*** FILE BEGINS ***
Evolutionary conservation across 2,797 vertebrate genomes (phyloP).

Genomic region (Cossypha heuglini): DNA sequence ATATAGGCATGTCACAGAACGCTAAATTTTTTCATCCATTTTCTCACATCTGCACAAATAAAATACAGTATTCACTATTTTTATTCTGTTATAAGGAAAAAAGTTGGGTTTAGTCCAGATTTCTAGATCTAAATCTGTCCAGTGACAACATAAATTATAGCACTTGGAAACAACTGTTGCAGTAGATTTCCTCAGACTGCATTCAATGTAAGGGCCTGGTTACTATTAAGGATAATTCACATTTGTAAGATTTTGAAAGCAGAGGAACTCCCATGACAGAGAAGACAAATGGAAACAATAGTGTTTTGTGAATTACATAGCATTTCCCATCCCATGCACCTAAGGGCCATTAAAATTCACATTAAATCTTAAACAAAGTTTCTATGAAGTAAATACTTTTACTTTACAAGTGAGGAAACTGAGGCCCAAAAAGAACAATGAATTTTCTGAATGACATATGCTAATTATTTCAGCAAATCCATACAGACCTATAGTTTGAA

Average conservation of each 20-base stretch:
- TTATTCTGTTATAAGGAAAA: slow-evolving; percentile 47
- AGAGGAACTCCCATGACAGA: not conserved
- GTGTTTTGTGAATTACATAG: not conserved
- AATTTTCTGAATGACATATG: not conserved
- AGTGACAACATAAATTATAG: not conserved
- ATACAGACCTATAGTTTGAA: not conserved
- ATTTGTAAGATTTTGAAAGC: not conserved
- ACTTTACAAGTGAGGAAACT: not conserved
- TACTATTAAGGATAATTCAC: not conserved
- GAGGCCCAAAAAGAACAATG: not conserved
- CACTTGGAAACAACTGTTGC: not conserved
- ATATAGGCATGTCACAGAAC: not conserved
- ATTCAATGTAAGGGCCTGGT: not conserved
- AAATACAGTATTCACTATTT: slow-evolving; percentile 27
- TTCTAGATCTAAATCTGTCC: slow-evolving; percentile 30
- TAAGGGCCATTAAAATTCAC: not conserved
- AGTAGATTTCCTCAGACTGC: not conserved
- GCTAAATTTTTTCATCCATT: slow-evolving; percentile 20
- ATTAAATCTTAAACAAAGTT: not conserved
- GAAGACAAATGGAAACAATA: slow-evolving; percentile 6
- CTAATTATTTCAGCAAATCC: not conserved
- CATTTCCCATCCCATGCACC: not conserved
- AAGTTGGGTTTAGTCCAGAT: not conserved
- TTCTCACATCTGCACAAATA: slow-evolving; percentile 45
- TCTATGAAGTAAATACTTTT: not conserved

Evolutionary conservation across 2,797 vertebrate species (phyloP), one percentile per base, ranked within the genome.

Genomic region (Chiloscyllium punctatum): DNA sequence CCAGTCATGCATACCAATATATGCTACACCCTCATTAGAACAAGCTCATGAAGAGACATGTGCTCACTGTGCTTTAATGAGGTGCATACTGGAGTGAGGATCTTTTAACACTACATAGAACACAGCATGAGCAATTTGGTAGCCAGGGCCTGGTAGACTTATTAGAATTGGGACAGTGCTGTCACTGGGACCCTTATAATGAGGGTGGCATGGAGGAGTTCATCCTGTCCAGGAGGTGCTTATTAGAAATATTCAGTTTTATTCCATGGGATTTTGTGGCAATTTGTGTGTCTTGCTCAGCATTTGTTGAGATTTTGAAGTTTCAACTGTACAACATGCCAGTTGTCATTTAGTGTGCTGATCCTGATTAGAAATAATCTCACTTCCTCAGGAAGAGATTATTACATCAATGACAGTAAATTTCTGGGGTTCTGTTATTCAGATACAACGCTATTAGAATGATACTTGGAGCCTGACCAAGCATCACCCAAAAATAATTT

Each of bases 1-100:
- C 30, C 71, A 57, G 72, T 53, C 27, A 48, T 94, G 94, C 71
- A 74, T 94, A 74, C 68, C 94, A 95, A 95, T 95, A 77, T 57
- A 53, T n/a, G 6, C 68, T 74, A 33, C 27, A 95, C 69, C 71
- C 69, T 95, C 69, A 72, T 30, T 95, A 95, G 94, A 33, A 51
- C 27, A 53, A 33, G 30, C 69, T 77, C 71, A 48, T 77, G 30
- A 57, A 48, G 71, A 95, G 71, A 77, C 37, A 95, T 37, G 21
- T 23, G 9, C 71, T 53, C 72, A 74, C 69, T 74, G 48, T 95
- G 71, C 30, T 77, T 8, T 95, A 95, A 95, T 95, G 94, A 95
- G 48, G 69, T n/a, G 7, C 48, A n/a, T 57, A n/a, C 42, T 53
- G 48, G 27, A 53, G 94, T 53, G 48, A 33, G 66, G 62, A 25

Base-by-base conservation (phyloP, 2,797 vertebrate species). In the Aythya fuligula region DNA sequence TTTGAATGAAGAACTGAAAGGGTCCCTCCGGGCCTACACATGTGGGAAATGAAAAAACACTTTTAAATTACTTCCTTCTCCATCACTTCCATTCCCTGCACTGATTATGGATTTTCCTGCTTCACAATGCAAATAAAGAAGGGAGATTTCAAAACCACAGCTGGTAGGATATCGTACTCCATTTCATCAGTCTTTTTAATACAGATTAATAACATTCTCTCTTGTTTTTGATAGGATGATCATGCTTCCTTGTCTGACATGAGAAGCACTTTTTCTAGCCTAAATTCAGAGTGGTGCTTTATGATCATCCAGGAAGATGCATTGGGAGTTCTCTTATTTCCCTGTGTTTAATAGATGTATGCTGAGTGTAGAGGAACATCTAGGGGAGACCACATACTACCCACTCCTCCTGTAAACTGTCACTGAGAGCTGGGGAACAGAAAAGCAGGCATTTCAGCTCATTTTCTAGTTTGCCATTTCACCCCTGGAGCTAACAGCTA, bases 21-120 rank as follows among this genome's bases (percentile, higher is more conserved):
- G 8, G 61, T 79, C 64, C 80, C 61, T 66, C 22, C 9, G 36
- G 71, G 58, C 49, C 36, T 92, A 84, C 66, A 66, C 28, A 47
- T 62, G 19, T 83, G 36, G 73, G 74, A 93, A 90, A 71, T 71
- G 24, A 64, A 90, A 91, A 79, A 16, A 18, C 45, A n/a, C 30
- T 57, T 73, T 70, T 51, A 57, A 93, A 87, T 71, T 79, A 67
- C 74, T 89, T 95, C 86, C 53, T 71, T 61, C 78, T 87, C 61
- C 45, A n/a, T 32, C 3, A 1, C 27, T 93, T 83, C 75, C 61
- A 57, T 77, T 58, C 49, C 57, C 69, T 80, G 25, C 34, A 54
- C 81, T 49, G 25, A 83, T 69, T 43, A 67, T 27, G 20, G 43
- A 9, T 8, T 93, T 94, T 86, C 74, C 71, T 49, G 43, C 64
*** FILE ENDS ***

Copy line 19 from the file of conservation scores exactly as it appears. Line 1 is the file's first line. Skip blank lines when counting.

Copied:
- TAAGGGCCATTAAAATTCAC: not conserved